Tiling is probably the most important aspect of bathroom design and bathroom remodeling. Bathroom tiles not only add style and colour but are also an outlet for you to showcase your personality. Tiling can be treated as a DIY project or handled by a professional. The former is definitely the more budget friendly of the two but is also more labour and time intensive. Either way, you should know what tiling a bathroom involves! Here's our handy guide.
The first step to tiling a bathroom is to make a plan for your bathroom. Decide where your shower area will be and if it needs to be isolated from the rest of the bathroom by a ledge or if your bathroom will have a level floor throughout. Unlike other rooms, bathroom tiles are used not only for the floor but also for walls. Thus, you will also need to plan the elements on your bathroom walls like mirrors and niches before you can begin tiling. Set aside time for when you can tile your bathroom and a schedule for the same. Equip yourself with the necessary tools before you begin your bathroom tiling project. Along with the tiles and grout, some of the tools you will need are a grinder, tile cutter, tape measure and trowel.
On the basis of the plan for your bathroom and tile size, calculate the number of tiles you will require. Large tiles are sometimes more expensive than small tiles but can make a small space look more expansive. These may also need to be cut to size to fit your exact bathroom measurements. Smaller tiles, on the other hand, are cheaper and easier to fit standard bathroom floor sizes. Depending on the look you want for your bathroom and your budget, pick a tile size. While purchasing the tiles; double check the sizes. Most bathroom tiles are sold not in inches but in centimeters. Some tile sizes also factor in grouting when calculating the size. For example, the size mentioned on the box may be 12” x 12” though the actual tile size is only 11 ¾” x 11 ¾”. Hence, it is always best to measure the tile yourself before purchasing it.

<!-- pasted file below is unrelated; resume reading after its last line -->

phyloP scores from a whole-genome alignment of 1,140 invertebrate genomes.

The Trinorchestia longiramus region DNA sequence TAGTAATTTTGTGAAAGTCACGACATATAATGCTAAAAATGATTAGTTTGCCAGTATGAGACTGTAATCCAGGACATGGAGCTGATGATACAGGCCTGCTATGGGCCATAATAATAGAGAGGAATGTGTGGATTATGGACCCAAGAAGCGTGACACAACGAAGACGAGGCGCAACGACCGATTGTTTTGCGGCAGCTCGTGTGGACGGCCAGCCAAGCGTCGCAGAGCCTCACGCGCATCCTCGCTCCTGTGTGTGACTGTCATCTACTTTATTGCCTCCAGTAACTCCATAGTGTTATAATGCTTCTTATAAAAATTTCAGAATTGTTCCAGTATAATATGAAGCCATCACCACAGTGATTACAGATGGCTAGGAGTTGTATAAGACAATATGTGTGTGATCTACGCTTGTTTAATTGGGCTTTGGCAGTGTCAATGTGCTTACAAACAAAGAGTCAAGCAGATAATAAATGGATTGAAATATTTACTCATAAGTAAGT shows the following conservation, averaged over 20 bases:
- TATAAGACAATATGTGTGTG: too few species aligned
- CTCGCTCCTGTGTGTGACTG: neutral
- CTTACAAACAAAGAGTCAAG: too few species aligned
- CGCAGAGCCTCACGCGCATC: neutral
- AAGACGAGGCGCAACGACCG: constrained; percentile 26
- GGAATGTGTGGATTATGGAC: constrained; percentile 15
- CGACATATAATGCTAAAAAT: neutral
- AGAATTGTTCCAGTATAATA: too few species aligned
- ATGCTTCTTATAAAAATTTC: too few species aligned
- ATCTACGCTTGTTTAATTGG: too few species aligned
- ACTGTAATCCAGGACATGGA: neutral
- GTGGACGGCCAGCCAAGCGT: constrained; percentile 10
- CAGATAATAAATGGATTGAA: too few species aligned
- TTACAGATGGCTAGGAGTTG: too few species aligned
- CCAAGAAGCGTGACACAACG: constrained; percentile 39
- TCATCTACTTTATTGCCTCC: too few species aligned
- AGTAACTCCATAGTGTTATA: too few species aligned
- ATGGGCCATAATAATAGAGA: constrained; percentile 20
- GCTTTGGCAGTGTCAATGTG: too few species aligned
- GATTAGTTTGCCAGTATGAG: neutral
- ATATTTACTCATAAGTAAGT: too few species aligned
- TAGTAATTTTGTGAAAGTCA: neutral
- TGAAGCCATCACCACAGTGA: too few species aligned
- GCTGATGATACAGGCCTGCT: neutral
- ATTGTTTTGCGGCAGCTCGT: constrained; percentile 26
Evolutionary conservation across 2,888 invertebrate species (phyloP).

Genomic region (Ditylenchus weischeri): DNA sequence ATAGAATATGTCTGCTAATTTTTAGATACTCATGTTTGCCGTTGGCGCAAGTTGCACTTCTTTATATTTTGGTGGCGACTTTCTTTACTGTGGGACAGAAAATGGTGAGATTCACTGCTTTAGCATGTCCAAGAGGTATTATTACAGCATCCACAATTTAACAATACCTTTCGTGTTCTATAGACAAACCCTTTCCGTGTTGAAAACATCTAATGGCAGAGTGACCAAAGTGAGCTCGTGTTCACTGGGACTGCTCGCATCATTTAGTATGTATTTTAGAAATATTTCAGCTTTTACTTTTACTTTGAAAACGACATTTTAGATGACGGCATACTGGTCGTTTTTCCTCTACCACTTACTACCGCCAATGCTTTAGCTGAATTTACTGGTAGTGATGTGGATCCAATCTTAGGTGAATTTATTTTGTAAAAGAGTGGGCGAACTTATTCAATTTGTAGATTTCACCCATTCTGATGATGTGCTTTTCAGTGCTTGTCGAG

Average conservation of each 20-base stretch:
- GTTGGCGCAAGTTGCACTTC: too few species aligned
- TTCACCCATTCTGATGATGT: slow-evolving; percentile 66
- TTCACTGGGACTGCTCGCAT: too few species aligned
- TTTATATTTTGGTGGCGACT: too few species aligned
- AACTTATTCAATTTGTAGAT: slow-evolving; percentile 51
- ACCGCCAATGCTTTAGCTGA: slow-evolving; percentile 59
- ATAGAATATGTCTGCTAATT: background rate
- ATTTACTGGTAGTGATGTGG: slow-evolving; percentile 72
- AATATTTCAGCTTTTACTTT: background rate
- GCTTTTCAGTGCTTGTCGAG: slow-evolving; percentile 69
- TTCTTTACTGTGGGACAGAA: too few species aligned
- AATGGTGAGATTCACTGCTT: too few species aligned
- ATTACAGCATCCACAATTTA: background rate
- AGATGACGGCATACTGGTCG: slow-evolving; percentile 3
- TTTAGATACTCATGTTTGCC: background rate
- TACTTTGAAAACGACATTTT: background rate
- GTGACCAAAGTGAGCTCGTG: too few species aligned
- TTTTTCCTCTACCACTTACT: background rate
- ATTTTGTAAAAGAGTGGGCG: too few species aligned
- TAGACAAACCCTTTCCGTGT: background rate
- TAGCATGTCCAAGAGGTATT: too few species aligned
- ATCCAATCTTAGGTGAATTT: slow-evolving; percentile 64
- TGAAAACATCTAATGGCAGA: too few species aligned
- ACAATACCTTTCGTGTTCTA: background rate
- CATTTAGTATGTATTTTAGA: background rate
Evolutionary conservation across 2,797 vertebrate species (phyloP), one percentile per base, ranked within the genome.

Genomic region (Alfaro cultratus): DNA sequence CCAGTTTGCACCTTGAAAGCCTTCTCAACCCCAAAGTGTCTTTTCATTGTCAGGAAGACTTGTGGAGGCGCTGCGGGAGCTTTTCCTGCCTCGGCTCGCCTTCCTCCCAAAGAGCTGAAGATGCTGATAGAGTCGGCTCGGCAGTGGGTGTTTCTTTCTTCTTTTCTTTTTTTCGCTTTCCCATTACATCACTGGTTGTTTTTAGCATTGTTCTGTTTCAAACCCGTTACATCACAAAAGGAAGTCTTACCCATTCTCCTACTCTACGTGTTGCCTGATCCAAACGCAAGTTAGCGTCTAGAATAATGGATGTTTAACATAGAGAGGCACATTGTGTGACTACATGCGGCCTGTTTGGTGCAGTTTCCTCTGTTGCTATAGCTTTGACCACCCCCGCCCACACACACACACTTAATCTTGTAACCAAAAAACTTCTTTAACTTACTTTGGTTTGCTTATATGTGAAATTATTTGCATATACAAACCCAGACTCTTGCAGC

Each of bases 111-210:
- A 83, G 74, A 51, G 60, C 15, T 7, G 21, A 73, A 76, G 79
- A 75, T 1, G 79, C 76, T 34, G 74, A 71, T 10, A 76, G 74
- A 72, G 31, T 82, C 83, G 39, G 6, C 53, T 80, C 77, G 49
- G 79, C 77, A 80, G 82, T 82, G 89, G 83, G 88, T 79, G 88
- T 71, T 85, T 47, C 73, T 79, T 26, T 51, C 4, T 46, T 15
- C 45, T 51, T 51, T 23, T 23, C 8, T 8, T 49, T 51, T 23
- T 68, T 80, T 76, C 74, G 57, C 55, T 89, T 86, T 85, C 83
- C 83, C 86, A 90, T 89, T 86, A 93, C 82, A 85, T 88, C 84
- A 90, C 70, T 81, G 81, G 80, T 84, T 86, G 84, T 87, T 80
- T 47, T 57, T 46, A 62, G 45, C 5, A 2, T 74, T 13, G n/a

If you are using more than one size of bathroom tiles, first draw out your pattern on the cement before installing the tiles. While tiling a bathroom, it is best to start at the top and work your way down to the floor. This way the mitered pieces start exactly at grout joints. Be especially careful of tiling around doors and windows. Do not leave out the window sills and niches in your calculation of tile joints. The tile layout on the bathroom floor will also determine the position of the drain. Since most drains have no room for adjustment, indicate the approximate area to the plumber and tile around the drain once it has been installed.
This flawless tile work was created by Dream Architectura & Diseno, based in Puebla.
Waterproofing is a big concern while tiling a bathroom. Ensure that your windows have been kept in mind while waterproofing the bathroom so that water does not get behind the tiles and into the window framing. Also, grade the area outside to shower to lead back into the shower area. This step includes laying an extra inlay tile detail that is sloped towards the shower area. This will act as a traditional shower curb to prevent the flow of water from the shower area to the dry area. Applying a thin line of silicone sealant where vertical surfaces meet horizontal ones is an additional step that will protect the tiles against leaks.
Bathroom tiling is not a project that can be hurried. If you’re using natural stones as bathroom tiles, you will need to seal the tiles before using them. This is especially necessary for floor tiles and should be done before installing the tiles. Once this has dried, you can begin tiling a bathroom. Between each step of the tiling process, allow for adequate drying time. Use spacers between individual tiles to get them in the right position and let the mortar behind the tiles dry completely before grouting them. In most cases, this should take about 24 hours. Remove the spacers and only then begin to grout the tiles. Grouting tiles before they have dried completely can cause the tiles to shift their position. Allow this to dry for a further 3-5 days before sealing the tiles.
Making a niche smaller is much easier than enlarging a niche. Hence, when designing the bathroom, design a bigger niche than required. An extra space of 1-2 inches should be sufficient. Once the tiles are laid, you can then adjust the niche size by increasing or decreasing the grout. To avoid seeing the edge of a tile, miter the edges of the tiles that are to be fitted into a niche. This will give your niche a neat finish.
Details such as an even amount of grouting will go a long way in determining the look of your bathroom. Ensure that your grout lines are straight both vertically and horizontally. When it comes to pattern, look not only at the pattern of an individual tile but also the pattern formed when tiles are placed together. If your tiles are veined or patterned, consider wrapping them around corners. To wrap a tile around a corner, use the same tile on both walls. By doing this, the grain of a tile continues from one wall to the other thus giving the bathroom a cleaner and more seamless look. While laying the tiles themselves, use a level from time to time to ensure that your tiles are being installed in a straight line.
Once your tiles have been installed, ensure that they are kept clean to maintain the look. While tiles themselves can be wiped with a damp cloth, the grout between tiles will need to be scrubbed with an old toothbrush once in a while.
Determined to tile your own bathroom? Check out How to choose tiles for the bathroom!